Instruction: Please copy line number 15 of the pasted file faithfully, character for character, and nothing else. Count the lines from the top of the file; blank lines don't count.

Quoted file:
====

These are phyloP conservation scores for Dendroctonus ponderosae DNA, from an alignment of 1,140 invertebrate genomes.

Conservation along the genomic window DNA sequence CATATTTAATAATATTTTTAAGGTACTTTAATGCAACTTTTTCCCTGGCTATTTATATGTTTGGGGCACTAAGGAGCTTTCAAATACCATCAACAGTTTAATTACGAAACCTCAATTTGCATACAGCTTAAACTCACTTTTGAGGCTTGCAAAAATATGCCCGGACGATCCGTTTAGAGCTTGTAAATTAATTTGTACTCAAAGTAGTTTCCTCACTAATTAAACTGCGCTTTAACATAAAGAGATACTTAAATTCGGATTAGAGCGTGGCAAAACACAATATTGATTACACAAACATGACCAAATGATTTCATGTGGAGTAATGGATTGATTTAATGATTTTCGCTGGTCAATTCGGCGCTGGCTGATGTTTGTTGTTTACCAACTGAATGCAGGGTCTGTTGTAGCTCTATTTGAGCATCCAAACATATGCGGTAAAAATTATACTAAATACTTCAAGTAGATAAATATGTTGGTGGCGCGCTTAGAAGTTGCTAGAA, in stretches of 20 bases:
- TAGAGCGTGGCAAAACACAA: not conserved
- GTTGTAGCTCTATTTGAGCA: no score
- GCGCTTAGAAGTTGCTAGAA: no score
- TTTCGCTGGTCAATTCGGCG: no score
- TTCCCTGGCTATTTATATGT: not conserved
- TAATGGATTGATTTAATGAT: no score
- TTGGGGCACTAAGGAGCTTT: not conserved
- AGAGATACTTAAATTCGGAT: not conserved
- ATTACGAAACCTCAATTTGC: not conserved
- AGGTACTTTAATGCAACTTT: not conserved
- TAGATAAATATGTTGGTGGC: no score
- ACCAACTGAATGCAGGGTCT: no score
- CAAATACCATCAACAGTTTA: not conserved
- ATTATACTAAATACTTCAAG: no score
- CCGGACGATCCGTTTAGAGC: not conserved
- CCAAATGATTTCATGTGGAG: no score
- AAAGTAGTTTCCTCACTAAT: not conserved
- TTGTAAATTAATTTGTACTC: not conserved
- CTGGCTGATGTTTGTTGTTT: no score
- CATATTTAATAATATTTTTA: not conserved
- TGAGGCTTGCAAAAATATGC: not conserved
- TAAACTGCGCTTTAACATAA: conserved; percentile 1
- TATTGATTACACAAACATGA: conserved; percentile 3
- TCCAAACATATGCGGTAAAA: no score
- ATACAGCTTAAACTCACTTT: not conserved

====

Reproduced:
- CAAATACCATCAACAGTTTA: not conserved